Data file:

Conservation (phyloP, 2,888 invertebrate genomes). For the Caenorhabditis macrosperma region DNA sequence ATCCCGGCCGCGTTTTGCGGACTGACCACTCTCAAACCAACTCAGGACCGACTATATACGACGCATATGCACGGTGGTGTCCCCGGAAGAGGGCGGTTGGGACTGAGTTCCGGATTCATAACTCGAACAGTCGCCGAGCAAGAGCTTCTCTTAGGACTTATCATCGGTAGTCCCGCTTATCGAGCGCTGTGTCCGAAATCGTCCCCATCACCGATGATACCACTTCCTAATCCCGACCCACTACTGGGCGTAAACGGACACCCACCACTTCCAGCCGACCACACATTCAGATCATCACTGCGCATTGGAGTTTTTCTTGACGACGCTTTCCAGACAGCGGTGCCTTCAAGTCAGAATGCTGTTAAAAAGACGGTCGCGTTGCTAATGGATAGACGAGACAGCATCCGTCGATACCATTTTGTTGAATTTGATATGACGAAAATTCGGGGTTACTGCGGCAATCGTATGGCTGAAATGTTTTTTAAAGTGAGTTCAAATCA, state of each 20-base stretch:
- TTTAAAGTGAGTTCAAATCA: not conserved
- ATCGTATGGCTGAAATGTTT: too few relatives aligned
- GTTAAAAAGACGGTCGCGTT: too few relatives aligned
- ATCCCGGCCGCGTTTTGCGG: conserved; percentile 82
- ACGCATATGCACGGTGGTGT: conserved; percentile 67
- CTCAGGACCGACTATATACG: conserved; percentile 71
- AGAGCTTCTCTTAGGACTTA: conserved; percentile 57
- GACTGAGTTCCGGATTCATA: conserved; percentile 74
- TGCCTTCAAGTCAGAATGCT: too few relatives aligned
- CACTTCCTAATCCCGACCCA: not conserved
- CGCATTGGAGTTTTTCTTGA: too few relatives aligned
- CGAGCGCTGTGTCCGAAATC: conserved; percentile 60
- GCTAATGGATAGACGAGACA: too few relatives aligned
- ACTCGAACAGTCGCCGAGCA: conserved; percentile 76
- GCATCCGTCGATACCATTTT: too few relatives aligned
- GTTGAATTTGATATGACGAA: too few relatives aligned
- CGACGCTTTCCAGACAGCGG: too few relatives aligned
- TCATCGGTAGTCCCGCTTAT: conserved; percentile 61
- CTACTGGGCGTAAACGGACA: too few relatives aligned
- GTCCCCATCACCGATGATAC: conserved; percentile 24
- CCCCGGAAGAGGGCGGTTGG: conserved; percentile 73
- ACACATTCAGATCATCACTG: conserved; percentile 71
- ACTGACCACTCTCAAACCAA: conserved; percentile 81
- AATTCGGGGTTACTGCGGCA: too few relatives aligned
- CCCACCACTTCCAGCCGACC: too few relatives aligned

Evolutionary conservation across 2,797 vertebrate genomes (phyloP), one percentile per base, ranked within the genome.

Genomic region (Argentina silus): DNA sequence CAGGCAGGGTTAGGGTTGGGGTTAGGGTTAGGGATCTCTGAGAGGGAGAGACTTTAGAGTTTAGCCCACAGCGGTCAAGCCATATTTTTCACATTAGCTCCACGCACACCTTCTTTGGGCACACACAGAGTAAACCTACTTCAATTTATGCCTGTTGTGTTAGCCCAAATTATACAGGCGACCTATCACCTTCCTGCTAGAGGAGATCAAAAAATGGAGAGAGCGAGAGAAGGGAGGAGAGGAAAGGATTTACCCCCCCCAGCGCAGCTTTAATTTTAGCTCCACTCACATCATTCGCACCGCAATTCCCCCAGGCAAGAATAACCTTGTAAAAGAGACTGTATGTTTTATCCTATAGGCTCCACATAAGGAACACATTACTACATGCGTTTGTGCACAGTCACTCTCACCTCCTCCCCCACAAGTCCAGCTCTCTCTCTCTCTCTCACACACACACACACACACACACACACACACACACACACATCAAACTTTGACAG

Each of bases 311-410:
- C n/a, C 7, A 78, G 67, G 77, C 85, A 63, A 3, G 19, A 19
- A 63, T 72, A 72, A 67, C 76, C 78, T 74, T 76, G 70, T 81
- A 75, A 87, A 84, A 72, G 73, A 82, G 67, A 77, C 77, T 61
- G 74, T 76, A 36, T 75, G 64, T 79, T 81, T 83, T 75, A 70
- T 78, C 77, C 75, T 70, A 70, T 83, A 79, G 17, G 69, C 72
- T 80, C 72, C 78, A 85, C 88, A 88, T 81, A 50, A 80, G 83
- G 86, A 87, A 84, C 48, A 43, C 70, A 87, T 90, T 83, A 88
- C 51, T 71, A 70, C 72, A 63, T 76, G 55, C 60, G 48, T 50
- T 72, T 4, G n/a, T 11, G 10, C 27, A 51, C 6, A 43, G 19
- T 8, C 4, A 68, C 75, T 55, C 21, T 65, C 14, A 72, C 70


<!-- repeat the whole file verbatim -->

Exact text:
Conservation (phyloP, 2,888 invertebrate genomes). For the Caenorhabditis macrosperma region DNA sequence ATCCCGGCCGCGTTTTGCGGACTGACCACTCTCAAACCAACTCAGGACCGACTATATACGACGCATATGCACGGTGGTGTCCCCGGAAGAGGGCGGTTGGGACTGAGTTCCGGATTCATAACTCGAACAGTCGCCGAGCAAGAGCTTCTCTTAGGACTTATCATCGGTAGTCCCGCTTATCGAGCGCTGTGTCCGAAATCGTCCCCATCACCGATGATACCACTTCCTAATCCCGACCCACTACTGGGCGTAAACGGACACCCACCACTTCCAGCCGACCACACATTCAGATCATCACTGCGCATTGGAGTTTTTCTTGACGACGCTTTCCAGACAGCGGTGCCTTCAAGTCAGAATGCTGTTAAAAAGACGGTCGCGTTGCTAATGGATAGACGAGACAGCATCCGTCGATACCATTTTGTTGAATTTGATATGACGAAAATTCGGGGTTACTGCGGCAATCGTATGGCTGAAATGTTTTTTAAAGTGAGTTCAAATCA, state of each 20-base stretch:
- TTTAAAGTGAGTTCAAATCA: not conserved
- ATCGTATGGCTGAAATGTTT: too few relatives aligned
- GTTAAAAAGACGGTCGCGTT: too few relatives aligned
- ATCCCGGCCGCGTTTTGCGG: conserved; percentile 82
- ACGCATATGCACGGTGGTGT: conserved; percentile 67
- CTCAGGACCGACTATATACG: conserved; percentile 71
- AGAGCTTCTCTTAGGACTTA: conserved; percentile 57
- GACTGAGTTCCGGATTCATA: conserved; percentile 74
- TGCCTTCAAGTCAGAATGCT: too few relatives aligned
- CACTTCCTAATCCCGACCCA: not conserved
- CGCATTGGAGTTTTTCTTGA: too few relatives aligned
- CGAGCGCTGTGTCCGAAATC: conserved; percentile 60
- GCTAATGGATAGACGAGACA: too few relatives aligned
- ACTCGAACAGTCGCCGAGCA: conserved; percentile 76
- GCATCCGTCGATACCATTTT: too few relatives aligned
- GTTGAATTTGATATGACGAA: too few relatives aligned
- CGACGCTTTCCAGACAGCGG: too few relatives aligned
- TCATCGGTAGTCCCGCTTAT: conserved; percentile 61
- CTACTGGGCGTAAACGGACA: too few relatives aligned
- GTCCCCATCACCGATGATAC: conserved; percentile 24
- CCCCGGAAGAGGGCGGTTGG: conserved; percentile 73
- ACACATTCAGATCATCACTG: conserved; percentile 71
- ACTGACCACTCTCAAACCAA: conserved; percentile 81
- AATTCGGGGTTACTGCGGCA: too few relatives aligned
- CCCACCACTTCCAGCCGACC: too few relatives aligned

Evolutionary conservation across 2,797 vertebrate genomes (phyloP), one percentile per base, ranked within the genome.

Genomic region (Argentina silus): DNA sequence CAGGCAGGGTTAGGGTTGGGGTTAGGGTTAGGGATCTCTGAGAGGGAGAGACTTTAGAGTTTAGCCCACAGCGGTCAAGCCATATTTTTCACATTAGCTCCACGCACACCTTCTTTGGGCACACACAGAGTAAACCTACTTCAATTTATGCCTGTTGTGTTAGCCCAAATTATACAGGCGACCTATCACCTTCCTGCTAGAGGAGATCAAAAAATGGAGAGAGCGAGAGAAGGGAGGAGAGGAAAGGATTTACCCCCCCCAGCGCAGCTTTAATTTTAGCTCCACTCACATCATTCGCACCGCAATTCCCCCAGGCAAGAATAACCTTGTAAAAGAGACTGTATGTTTTATCCTATAGGCTCCACATAAGGAACACATTACTACATGCGTTTGTGCACAGTCACTCTCACCTCCTCCCCCACAAGTCCAGCTCTCTCTCTCTCTCTCACACACACACACACACACACACACACACACACACACACATCAAACTTTGACAG

Each of bases 311-410:
- C n/a, C 7, A 78, G 67, G 77, C 85, A 63, A 3, G 19, A 19
- A 63, T 72, A 72, A 67, C 76, C 78, T 74, T 76, G 70, T 81
- A 75, A 87, A 84, A 72, G 73, A 82, G 67, A 77, C 77, T 61
- G 74, T 76, A 36, T 75, G 64, T 79, T 81, T 83, T 75, A 70
- T 78, C 77, C 75, T 70, A 70, T 83, A 79, G 17, G 69, C 72
- T 80, C 72, C 78, A 85, C 88, A 88, T 81, A 50, A 80, G 83
- G 86, A 87, A 84, C 48, A 43, C 70, A 87, T 90, T 83, A 88
- C 51, T 71, A 70, C 72, A 63, T 76, G 55, C 60, G 48, T 50
- T 72, T 4, G n/a, T 11, G 10, C 27, A 51, C 6, A 43, G 19
- T 8, C 4, A 68, C 75, T 55, C 21, T 65, C 14, A 72, C 70